KHAO YAI NATIONAL PARK (205 kilometers northeast of Bangkok) is the premier wildlife park in Thailand. Only three hours by bus from Bangkok, it is relatively easy to get is located on a 540,000 acre piece of land, encompassing rain forests, grasslands and mountains—the highest of which are about 4000 feet high. The park has numerous hiking trails that lead through rain forest and along rivers with spectacular waterfalls.

Khao Yai National Park covers an area of 2,168 square kilometers (about 800 square miles) in the Phanom Dong Rak mountain range and stretches over 4 provinces including Nakhon Ratchasima, Nakhon Nayok, Saraburi, and Prachin Buri. The park is comprised of mixed forests and rainforests with some wide plains and grasslands interspersed with verdant forests. There are many valuable plants, including commercial plants, scented plants and herbs. In addition, there are several mountains with peaks ranging from 800 to 3,000 meters above sea level making Khao Yai a cool climate area, even in summer.

Established in 1962, Khao Yai is one of the best places in Asia to view wildlife and is Thailand’s first and oldest national. The best time of the year to visit the park is in the dry season from December to March when the temperatures are reasonably comfortable and there aren't any leaches. The best time to spot wildlife is early in the morning in the hot months of April and May, when animals often gather at water holes and salt licks. The cool season or is from October to February. In the rainy season, the area is refreshingly green with overflowing waterfalls.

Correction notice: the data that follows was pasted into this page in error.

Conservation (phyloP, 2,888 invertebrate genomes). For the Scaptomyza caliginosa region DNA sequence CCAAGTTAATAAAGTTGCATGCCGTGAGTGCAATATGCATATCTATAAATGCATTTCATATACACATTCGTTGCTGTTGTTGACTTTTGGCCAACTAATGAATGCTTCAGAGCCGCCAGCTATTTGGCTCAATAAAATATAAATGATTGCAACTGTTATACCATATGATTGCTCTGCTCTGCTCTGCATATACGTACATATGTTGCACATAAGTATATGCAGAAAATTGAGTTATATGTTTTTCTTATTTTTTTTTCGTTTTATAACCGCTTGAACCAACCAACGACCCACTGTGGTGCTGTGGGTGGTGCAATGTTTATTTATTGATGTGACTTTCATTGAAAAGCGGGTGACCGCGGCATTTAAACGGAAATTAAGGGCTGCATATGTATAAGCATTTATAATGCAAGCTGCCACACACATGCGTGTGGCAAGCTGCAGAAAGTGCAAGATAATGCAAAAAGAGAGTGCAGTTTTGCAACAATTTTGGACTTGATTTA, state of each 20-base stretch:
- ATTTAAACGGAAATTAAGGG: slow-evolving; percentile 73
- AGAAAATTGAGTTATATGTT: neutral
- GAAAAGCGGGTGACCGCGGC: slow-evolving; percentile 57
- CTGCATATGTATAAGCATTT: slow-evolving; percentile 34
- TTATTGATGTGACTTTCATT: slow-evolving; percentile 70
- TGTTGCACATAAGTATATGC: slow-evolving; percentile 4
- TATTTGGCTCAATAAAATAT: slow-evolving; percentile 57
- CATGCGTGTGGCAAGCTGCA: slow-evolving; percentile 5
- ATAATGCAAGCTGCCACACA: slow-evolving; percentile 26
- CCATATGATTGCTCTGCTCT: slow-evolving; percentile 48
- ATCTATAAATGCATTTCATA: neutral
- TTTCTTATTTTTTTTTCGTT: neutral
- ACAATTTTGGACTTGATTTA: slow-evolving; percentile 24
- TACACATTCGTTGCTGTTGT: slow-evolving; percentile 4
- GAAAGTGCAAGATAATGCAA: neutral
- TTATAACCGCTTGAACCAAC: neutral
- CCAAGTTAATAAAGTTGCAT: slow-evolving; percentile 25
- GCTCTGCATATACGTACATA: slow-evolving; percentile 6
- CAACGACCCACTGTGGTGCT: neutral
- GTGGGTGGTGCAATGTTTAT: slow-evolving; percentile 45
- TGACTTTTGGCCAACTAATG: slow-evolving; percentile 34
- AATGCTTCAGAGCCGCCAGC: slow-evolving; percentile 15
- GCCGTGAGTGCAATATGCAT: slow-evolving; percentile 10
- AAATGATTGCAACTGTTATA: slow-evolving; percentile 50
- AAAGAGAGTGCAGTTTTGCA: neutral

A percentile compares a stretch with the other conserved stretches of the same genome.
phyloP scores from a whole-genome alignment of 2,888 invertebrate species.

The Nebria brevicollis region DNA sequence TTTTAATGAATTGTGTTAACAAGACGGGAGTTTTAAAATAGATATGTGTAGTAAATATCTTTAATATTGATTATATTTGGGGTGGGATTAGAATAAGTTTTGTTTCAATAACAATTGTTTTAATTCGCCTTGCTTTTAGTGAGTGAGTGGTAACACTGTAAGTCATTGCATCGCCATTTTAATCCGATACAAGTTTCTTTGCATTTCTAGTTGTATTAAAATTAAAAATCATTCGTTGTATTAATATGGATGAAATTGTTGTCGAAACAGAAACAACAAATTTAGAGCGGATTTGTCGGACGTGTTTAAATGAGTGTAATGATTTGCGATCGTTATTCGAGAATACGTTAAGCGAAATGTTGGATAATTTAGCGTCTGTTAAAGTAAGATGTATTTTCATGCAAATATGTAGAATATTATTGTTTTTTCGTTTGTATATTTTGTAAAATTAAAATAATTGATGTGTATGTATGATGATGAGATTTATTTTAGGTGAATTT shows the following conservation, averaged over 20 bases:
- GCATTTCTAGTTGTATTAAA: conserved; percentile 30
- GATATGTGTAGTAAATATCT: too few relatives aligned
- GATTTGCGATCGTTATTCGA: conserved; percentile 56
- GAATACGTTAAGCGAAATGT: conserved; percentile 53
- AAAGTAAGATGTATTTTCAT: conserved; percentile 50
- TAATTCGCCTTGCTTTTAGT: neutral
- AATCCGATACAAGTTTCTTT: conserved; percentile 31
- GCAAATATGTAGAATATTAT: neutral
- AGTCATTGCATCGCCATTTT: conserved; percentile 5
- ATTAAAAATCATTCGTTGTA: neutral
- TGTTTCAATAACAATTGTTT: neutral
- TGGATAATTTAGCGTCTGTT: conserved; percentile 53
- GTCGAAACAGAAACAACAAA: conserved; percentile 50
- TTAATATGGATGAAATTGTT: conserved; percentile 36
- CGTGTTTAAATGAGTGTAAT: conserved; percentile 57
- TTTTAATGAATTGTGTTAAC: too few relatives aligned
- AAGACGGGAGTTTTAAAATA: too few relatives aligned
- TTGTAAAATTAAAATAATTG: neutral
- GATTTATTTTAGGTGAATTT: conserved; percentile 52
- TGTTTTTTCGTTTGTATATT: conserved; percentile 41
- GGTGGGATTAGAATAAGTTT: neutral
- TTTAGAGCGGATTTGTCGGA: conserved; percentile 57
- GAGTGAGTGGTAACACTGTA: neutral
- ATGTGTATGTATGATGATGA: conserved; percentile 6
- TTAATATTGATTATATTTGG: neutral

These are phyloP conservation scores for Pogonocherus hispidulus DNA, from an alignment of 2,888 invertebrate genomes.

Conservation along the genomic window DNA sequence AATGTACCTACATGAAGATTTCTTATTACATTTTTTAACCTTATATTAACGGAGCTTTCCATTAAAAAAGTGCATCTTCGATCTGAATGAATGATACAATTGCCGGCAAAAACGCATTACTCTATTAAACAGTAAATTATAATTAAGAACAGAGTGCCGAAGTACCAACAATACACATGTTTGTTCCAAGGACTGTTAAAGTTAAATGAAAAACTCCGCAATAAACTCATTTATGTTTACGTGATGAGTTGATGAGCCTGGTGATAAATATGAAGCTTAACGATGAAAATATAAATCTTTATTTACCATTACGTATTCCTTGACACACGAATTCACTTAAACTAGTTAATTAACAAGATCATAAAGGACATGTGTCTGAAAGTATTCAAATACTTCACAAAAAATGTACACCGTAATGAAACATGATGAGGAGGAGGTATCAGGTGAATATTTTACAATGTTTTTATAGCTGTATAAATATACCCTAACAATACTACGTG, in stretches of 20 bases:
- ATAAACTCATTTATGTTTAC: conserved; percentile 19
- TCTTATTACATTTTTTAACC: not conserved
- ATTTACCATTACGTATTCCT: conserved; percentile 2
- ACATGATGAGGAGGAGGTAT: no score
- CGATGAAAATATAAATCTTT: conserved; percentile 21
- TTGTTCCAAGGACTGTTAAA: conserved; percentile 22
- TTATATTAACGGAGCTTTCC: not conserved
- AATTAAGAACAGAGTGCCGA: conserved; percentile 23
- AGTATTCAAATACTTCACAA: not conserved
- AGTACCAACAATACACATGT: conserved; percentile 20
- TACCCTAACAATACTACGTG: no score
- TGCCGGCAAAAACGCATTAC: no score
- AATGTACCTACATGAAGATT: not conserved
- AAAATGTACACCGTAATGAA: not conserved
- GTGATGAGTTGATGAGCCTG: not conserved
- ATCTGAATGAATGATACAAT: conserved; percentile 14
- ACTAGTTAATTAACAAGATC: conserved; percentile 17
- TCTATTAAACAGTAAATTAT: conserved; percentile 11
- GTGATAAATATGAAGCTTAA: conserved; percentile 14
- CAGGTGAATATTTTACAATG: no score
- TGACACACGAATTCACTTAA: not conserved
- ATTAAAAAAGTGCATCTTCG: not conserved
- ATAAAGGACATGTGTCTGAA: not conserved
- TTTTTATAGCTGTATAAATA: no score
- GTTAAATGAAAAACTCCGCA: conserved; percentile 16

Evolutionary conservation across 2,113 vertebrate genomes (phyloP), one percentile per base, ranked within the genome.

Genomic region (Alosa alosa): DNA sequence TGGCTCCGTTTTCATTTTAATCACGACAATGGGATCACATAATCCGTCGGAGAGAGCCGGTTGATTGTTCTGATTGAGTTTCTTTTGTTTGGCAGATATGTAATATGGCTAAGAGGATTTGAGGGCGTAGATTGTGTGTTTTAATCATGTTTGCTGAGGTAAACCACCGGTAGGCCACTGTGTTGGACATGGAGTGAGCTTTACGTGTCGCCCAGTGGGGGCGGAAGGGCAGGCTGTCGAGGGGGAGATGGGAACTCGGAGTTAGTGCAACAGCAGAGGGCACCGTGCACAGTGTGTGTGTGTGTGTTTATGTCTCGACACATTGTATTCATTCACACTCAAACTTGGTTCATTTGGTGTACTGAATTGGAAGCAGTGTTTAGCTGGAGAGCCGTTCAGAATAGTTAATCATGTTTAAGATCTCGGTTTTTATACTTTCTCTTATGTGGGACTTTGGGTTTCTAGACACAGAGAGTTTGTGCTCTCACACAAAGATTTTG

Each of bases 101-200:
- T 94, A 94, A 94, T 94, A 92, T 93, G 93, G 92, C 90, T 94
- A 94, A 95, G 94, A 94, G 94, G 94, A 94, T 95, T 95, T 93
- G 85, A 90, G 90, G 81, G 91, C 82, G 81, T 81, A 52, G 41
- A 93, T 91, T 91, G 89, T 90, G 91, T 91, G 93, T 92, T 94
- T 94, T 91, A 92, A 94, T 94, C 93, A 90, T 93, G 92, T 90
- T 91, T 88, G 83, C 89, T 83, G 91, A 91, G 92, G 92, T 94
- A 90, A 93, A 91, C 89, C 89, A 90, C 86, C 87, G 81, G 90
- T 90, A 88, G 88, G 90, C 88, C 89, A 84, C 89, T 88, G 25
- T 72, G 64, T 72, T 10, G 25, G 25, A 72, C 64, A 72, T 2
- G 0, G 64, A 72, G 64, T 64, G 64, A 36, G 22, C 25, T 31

Animals in Khao Yai National Park

Khao Yai National Park is home to over 1000 species of animals including tigers, pythons, elephants, gaur (wild cattle), Great pied hornbill, cobras, jungle fowl, sambar deer, wild boar, Asiatic black bears, eagles, grebes, bitterns, and silver pheasants. Two species of endangered gibbon are commonly seen, sometimes even from the road. Elephants periodically walk through the parking lot of the visitors center. Sometimes they sleep in the road at night. Gaur are spotted less often. Generally you have to hire a tracker-guide and trek deep into the forest to find them.